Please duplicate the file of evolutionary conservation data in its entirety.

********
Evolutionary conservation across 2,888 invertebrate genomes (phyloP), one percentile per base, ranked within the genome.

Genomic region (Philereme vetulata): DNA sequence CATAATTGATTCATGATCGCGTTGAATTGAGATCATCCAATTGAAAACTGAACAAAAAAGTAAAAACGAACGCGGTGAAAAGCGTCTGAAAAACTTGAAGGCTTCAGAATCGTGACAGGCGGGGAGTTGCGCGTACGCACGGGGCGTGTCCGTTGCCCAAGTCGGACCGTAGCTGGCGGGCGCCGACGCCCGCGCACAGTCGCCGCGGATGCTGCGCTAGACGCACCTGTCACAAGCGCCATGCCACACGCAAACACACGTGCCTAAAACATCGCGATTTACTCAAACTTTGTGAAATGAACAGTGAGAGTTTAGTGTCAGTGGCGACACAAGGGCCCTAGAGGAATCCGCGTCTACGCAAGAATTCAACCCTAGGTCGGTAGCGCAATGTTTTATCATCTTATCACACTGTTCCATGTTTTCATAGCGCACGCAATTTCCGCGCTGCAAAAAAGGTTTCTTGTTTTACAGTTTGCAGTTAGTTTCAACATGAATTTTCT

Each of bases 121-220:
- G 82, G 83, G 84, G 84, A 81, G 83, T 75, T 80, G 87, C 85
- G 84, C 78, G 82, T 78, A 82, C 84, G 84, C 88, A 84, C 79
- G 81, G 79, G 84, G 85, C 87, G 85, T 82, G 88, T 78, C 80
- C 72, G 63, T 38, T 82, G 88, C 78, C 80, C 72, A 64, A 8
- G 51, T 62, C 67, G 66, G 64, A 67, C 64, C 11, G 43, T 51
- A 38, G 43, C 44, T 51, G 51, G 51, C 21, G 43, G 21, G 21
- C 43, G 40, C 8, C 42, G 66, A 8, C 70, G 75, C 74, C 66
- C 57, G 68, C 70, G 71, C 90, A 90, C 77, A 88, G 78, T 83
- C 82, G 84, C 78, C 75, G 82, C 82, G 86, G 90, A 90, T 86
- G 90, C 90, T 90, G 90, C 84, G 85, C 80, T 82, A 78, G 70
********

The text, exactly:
Evolutionary conservation across 2,888 invertebrate genomes (phyloP), one percentile per base, ranked within the genome.

Genomic region (Philereme vetulata): DNA sequence CATAATTGATTCATGATCGCGTTGAATTGAGATCATCCAATTGAAAACTGAACAAAAAAGTAAAAACGAACGCGGTGAAAAGCGTCTGAAAAACTTGAAGGCTTCAGAATCGTGACAGGCGGGGAGTTGCGCGTACGCACGGGGCGTGTCCGTTGCCCAAGTCGGACCGTAGCTGGCGGGCGCCGACGCCCGCGCACAGTCGCCGCGGATGCTGCGCTAGACGCACCTGTCACAAGCGCCATGCCACACGCAAACACACGTGCCTAAAACATCGCGATTTACTCAAACTTTGTGAAATGAACAGTGAGAGTTTAGTGTCAGTGGCGACACAAGGGCCCTAGAGGAATCCGCGTCTACGCAAGAATTCAACCCTAGGTCGGTAGCGCAATGTTTTATCATCTTATCACACTGTTCCATGTTTTCATAGCGCACGCAATTTCCGCGCTGCAAAAAAGGTTTCTTGTTTTACAGTTTGCAGTTAGTTTCAACATGAATTTTCT

Each of bases 121-220:
- G 82, G 83, G 84, G 84, A 81, G 83, T 75, T 80, G 87, C 85
- G 84, C 78, G 82, T 78, A 82, C 84, G 84, C 88, A 84, C 79
- G 81, G 79, G 84, G 85, C 87, G 85, T 82, G 88, T 78, C 80
- C 72, G 63, T 38, T 82, G 88, C 78, C 80, C 72, A 64, A 8
- G 51, T 62, C 67, G 66, G 64, A 67, C 64, C 11, G 43, T 51
- A 38, G 43, C 44, T 51, G 51, G 51, C 21, G 43, G 21, G 21
- C 43, G 40, C 8, C 42, G 66, A 8, C 70, G 75, C 74, C 66
- C 57, G 68, C 70, G 71, C 90, A 90, C 77, A 88, G 78, T 83
- C 82, G 84, C 78, C 75, G 82, C 82, G 86, G 90, A 90, T 86
- G 90, C 90, T 90, G 90, C 84, G 85, C 80, T 82, A 78, G 70